As a natural fiber, merino wool doesn’t take oil to produce. On top of that, it’s biodegradable and will typically decompose after around 12 months. So yes, you can compost your shirt.
So is it worth it?
The short answer is yes.
That said, merino gear can be pretty expensive. We’re talking upwards of $75 for a t-shirt, which is obviously a lot of cash to drop on the shirt.
So I’d probably recommend trying out one or two pieces at first and slowly building up. And if you can typically wear a Merino shirt for 3 days without a wash, then 3-4 shirts will likely cover most trips.
It’s important to note that you do not need Merino wool to be a one-bag or minimalist traveler. Buying more gear for the sake of it defeats the purpose of minimalism. You can easily use some of the equipment and clothing you already have, and it’ll work out just fine.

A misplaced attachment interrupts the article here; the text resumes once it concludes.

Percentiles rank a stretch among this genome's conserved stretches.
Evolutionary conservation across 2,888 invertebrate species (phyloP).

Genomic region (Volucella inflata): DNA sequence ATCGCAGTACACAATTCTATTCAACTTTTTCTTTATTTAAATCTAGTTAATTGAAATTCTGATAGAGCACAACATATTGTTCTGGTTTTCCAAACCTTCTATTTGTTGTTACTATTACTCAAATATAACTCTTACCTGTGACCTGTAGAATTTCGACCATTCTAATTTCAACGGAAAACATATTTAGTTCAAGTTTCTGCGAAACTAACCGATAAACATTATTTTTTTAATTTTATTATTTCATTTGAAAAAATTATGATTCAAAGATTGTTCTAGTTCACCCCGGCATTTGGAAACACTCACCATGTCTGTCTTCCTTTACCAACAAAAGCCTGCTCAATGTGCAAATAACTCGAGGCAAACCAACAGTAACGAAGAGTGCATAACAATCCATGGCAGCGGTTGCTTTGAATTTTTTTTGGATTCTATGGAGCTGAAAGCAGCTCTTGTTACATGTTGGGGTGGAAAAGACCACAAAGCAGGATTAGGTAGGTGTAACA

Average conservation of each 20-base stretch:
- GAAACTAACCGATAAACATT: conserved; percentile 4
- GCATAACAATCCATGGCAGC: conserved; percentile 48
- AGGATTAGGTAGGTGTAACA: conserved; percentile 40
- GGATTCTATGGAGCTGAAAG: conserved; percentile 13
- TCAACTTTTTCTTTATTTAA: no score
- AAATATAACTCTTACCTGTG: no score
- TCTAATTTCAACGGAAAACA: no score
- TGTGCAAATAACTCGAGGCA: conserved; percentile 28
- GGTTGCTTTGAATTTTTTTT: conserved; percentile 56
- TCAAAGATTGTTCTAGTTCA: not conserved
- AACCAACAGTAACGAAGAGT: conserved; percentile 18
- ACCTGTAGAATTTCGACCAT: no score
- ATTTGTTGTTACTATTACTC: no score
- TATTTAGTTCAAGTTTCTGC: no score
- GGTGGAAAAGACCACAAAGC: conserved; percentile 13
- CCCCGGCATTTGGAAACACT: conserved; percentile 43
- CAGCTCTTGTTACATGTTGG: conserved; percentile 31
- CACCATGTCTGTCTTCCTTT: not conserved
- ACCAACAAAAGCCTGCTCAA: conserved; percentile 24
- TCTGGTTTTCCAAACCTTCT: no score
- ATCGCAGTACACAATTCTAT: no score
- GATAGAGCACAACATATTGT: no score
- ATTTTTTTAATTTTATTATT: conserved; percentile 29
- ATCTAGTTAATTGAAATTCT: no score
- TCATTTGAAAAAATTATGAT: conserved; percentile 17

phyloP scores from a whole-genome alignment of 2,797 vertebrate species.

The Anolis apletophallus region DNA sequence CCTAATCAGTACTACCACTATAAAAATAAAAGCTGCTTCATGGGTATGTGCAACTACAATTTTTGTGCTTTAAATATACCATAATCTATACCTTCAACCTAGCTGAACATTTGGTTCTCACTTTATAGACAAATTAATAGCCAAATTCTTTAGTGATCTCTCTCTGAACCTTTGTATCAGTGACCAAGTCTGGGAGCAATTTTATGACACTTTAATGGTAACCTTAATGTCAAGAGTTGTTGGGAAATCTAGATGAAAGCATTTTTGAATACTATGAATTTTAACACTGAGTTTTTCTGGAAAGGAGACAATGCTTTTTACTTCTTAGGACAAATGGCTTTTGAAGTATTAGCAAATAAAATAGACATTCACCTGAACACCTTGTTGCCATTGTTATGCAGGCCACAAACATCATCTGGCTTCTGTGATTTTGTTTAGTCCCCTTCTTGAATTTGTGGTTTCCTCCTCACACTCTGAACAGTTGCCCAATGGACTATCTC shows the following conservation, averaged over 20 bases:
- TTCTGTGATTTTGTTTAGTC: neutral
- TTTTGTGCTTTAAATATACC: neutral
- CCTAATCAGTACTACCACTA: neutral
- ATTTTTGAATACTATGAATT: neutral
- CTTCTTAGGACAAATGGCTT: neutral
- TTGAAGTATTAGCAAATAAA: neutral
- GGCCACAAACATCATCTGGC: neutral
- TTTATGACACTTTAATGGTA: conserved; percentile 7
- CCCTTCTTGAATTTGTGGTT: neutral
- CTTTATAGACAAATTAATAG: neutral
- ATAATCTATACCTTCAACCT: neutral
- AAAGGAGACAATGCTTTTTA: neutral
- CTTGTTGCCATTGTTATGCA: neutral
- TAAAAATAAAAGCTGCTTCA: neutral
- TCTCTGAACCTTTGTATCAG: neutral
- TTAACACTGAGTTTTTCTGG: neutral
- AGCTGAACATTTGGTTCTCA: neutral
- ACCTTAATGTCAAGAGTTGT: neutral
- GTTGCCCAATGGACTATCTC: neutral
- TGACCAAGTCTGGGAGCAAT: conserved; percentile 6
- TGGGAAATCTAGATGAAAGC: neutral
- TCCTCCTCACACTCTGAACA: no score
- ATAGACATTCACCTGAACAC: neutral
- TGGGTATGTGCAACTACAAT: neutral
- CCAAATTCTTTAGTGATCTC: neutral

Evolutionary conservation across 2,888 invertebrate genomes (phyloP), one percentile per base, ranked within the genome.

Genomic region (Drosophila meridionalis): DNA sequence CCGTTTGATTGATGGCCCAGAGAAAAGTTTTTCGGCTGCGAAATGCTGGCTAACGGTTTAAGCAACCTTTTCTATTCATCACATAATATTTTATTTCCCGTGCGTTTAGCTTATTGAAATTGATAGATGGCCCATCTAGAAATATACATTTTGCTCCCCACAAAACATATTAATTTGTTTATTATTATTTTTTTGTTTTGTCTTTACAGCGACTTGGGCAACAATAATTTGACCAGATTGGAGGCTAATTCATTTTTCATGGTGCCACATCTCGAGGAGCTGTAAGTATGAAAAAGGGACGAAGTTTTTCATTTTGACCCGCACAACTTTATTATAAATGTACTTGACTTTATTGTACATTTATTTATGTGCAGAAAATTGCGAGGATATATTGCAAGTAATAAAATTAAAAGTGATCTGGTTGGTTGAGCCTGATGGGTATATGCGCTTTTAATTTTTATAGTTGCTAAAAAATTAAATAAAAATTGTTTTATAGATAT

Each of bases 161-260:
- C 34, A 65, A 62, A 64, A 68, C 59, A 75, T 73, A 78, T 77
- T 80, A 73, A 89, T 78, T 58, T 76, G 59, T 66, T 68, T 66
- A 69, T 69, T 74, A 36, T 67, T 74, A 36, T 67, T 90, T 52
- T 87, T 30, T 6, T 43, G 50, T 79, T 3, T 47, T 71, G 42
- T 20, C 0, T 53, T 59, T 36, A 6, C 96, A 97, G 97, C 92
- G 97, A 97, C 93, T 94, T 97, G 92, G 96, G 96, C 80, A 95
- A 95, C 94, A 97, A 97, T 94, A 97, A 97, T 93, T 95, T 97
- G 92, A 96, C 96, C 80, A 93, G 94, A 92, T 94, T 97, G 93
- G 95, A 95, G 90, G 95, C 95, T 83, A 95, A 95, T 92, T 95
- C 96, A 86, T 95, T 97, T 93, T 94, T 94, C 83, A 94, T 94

Where to buy Merino Wool?
The Merino wool that started it all for me, Unbound makes some seriously high quality product.I’ve partnered with to give my readers a discount. For a 10% off on Unbound Merino, use the code GROG10 at checkout
High quality Merino wool that is a bit less expensive than some of the other options. They have some good options for women as well, such as a romper.
The private label line from Huckberry, Proof, makes some fantastic travel gear. Most notable is probably the Proof 72 Hour Tee, where supposedly you can wear it for 72 hours straight without it smelling…so far I’ve had pretty good luck with that claim but your mileage may vary.
Do you think Merino wool gear is worth the cost? Let me know!